Please keep in mind that, because of the alcohol content of the tincture, you may feel a mild burning sensation in your mouth. If the discomfort is severe, apply the cannabis tincture topically for more subtle effects.

What do you use to make a tincture?

There are a few essential items and components needed to produce a cannabis tincture. Here’s everything you’ll need to make one in your kitchen:

  • 1 baking sheet
  • 1 glass jar
  • 1 glass tincture bottle with eyedropper
  • 1 small funnel
  • 1 strainer such as a coffee filter
  • Cannabis (an eighth of an ounce suggested)
  • Enough high-proof, food-grade alcohol to submerge the cannabis (190 proof grain alcohol suggested)

Tip: According to Green Roads, high proof alcohol is best since the higher the proof, or concentration of alcohol, the more readily it will dissolve cannabinoids. It’s not a good idea to use isopropyl alcohol instead. Grain alcohol such as Everclear or other food-grade ethanol should be used instead.

To produce your cannabis tincture, follow these four easy steps:

  1. Break up your cannabis and place it in an oven preheated to 230 degrees Fahrenheit (110 degrees Celsius) for 30 minutes.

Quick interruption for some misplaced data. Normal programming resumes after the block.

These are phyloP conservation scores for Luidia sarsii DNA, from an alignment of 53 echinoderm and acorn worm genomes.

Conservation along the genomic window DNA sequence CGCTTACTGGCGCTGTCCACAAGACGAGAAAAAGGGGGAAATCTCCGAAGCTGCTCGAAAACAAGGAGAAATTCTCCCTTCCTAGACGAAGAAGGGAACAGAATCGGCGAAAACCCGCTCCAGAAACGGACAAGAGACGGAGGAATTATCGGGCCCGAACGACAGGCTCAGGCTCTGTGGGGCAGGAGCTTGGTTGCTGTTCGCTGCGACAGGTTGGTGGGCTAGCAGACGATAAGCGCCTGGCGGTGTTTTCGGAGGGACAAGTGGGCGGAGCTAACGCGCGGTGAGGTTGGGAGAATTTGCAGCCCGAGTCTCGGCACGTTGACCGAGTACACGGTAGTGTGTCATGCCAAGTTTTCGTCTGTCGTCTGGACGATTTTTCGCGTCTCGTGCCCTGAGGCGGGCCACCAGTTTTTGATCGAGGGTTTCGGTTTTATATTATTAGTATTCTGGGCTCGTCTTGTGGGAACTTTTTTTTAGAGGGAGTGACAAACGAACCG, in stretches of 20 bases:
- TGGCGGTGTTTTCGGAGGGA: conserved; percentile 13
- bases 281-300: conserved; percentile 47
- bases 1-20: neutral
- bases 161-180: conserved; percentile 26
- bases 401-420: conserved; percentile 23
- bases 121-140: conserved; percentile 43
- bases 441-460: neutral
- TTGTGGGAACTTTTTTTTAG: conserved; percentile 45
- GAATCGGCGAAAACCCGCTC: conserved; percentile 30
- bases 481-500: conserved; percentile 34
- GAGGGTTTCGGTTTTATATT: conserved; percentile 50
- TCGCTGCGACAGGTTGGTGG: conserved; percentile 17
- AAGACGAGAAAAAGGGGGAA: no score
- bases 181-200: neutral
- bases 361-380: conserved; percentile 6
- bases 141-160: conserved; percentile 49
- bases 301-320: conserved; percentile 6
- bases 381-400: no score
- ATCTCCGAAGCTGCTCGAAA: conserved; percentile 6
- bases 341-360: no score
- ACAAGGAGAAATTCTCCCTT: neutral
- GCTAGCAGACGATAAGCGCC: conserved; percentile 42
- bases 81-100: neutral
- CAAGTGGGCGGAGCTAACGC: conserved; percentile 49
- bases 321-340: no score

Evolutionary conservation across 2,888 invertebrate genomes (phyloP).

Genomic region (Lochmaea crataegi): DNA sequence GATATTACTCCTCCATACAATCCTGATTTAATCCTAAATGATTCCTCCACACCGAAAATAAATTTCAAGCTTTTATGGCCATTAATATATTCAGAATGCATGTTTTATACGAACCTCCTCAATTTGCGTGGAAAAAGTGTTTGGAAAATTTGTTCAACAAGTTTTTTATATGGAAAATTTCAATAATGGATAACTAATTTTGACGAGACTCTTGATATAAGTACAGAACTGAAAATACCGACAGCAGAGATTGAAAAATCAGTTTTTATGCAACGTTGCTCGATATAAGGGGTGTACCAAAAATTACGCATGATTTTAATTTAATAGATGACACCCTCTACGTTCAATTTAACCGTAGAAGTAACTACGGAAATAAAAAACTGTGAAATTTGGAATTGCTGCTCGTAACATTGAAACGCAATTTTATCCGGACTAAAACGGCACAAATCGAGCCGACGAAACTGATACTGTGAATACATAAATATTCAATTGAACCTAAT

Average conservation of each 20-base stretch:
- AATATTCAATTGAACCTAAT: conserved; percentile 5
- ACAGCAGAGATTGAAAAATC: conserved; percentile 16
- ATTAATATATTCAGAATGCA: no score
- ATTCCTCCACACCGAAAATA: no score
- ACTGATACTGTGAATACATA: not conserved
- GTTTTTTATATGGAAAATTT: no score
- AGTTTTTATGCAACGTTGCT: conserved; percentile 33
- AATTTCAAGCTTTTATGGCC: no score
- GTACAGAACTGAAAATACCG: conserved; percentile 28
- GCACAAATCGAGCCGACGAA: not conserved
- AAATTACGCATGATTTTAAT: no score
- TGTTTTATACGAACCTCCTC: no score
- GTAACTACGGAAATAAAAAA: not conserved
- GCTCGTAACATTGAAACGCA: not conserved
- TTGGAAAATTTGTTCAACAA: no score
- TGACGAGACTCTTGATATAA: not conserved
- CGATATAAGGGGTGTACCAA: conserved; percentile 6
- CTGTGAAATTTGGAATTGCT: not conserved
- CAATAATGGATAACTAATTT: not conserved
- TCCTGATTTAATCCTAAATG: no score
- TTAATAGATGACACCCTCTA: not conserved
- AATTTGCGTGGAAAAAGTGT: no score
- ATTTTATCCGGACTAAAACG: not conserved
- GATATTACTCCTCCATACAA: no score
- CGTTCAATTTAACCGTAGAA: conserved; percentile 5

2. Place the decarbed cannabis in a glass jar and submerge it with just enough alcohol to cover the buds.
  3. Place the cannabis and alcohol mixture in a mason jar. Cover tightly, label, and store in a cool, dark location for three weeks. Shake the tincture once daily. The cannabis and alcohol combination must adhere to 21 days so that the cannabinoids are completely absorbed into the alcohol. If you want to make the tincture right away, simply shake the jar for several minutes to dissolve all of the cannabinoids. Be aware that you may be losing important compounds while doing so, and that your tincture will certainly be less potent
  4. After 21 days, pour the cannabis and alcohol mixture into a tincture bottle through a coffee filter-lined funnel, leaving enough room for the eyedropper.

Do tinctures get you drunk?